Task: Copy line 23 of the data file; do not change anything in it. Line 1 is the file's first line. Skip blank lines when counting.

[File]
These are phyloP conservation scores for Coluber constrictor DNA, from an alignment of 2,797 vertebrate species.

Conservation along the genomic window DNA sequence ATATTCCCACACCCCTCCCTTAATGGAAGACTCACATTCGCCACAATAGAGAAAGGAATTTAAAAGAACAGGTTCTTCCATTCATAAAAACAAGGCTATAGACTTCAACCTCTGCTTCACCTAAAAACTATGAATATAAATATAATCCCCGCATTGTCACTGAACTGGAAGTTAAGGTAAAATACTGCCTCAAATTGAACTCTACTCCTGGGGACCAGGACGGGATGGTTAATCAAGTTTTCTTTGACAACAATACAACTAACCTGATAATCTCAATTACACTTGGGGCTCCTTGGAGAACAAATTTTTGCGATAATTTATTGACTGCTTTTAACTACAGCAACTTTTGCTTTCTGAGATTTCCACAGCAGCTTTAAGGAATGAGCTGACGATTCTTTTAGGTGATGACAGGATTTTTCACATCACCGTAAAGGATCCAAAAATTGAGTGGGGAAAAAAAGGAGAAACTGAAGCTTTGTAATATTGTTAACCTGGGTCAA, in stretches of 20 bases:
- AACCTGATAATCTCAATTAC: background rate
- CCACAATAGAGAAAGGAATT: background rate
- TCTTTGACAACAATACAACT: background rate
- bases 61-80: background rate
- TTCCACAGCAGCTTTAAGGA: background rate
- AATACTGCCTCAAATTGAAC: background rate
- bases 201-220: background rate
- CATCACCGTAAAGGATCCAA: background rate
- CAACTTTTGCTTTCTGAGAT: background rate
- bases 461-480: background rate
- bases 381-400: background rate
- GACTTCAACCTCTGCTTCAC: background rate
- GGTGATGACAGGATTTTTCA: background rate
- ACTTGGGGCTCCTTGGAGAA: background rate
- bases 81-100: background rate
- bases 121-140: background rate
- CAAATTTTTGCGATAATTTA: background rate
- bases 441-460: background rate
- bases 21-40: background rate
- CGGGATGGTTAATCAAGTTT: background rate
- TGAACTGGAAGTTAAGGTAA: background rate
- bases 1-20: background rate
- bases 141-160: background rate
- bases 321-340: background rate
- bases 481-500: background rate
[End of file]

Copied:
- TGAACTGGAAGTTAAGGTAA: background rate